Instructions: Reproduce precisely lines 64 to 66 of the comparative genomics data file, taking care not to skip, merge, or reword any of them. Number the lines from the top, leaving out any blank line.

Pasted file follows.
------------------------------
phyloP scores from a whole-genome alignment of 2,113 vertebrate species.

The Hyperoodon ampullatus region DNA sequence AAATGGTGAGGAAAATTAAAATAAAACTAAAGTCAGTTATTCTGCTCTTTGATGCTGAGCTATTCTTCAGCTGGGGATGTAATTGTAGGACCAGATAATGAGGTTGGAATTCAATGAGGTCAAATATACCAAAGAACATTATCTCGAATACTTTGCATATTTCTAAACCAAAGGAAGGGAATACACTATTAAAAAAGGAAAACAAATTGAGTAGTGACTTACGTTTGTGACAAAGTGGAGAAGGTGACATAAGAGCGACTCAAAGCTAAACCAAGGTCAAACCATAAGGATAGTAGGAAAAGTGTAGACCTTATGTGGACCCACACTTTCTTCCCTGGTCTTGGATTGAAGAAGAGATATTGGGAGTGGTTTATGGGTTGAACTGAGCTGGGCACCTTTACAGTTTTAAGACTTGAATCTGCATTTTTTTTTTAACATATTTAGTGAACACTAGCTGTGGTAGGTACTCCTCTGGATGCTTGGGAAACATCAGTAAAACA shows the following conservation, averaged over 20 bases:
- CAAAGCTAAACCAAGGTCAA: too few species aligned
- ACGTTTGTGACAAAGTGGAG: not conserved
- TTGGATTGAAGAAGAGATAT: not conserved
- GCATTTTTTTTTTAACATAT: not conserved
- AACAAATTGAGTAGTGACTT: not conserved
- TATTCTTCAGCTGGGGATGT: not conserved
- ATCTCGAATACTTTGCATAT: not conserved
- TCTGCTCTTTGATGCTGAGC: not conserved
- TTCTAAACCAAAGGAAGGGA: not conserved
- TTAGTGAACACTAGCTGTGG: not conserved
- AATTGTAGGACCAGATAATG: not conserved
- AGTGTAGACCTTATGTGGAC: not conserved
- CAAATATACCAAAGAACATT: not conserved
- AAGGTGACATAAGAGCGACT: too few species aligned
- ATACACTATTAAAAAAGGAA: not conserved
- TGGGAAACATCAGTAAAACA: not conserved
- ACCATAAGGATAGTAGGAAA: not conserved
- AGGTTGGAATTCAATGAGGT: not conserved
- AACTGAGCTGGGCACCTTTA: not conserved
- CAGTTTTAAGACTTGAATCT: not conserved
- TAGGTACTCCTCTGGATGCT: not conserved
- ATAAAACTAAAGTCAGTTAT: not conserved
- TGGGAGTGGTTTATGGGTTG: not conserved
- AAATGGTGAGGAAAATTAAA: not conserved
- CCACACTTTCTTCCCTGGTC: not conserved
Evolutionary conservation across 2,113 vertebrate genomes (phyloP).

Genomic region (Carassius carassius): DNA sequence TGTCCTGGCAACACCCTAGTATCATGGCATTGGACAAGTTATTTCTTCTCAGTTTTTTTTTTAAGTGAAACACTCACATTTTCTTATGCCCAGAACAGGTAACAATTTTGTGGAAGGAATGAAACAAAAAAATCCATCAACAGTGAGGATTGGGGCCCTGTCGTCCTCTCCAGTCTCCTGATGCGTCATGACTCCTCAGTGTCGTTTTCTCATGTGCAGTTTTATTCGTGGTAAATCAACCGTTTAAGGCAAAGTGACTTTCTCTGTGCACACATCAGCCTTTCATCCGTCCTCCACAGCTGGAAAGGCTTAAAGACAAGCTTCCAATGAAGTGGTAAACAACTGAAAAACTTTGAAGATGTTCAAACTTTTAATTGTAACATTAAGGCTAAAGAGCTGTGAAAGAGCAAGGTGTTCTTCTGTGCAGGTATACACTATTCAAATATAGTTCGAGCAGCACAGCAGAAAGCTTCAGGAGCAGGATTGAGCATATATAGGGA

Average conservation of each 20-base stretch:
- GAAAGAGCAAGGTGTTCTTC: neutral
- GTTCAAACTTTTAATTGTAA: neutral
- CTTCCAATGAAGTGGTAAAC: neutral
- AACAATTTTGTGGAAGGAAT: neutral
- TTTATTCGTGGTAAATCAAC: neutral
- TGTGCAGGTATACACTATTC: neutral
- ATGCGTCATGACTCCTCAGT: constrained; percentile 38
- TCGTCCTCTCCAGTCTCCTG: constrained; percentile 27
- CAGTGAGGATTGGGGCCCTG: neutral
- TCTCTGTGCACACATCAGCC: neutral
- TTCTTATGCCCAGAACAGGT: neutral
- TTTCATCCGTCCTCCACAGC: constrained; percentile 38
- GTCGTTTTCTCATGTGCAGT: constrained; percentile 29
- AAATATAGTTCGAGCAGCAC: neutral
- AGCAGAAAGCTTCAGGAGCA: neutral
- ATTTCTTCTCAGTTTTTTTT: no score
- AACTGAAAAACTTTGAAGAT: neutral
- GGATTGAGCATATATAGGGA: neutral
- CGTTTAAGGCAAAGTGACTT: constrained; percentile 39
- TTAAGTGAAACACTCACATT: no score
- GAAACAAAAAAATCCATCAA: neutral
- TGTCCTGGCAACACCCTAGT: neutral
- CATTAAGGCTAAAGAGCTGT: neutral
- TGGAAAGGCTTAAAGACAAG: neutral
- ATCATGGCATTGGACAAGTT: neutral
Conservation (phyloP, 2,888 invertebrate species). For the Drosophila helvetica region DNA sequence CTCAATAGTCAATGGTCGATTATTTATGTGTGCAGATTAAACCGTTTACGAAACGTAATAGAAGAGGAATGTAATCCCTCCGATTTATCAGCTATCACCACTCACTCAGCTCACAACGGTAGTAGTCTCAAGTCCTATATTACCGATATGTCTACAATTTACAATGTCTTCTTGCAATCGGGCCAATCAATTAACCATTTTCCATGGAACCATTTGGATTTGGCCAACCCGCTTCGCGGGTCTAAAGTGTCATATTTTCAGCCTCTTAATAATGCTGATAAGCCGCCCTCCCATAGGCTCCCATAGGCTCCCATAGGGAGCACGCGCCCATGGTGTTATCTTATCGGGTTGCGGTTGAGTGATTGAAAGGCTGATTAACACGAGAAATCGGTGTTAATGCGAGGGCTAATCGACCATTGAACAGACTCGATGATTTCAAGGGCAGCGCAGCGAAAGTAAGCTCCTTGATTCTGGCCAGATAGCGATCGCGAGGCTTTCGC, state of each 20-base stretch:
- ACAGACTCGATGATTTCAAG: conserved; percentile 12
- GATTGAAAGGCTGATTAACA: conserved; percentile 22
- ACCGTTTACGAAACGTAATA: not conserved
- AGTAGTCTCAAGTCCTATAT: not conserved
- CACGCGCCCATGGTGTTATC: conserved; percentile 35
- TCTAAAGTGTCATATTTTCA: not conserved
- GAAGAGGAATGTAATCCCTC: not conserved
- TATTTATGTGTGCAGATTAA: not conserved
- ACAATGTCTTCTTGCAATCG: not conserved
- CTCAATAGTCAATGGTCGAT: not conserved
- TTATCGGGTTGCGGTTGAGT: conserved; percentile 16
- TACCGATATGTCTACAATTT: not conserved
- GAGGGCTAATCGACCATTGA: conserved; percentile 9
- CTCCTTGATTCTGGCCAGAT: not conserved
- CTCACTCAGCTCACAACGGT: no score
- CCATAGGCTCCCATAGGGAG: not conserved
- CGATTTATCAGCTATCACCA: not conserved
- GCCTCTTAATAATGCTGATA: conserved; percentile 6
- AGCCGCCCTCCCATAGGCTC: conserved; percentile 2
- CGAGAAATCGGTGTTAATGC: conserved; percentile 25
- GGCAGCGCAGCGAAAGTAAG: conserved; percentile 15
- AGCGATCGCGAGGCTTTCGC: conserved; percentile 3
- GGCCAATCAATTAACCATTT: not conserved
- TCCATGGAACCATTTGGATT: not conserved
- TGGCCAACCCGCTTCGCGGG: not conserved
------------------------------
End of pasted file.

- TATTTATGTGTGCAGATTAA: not conserved
- ACAATGTCTTCTTGCAATCG: not conserved
- CTCAATAGTCAATGGTCGAT: not conserved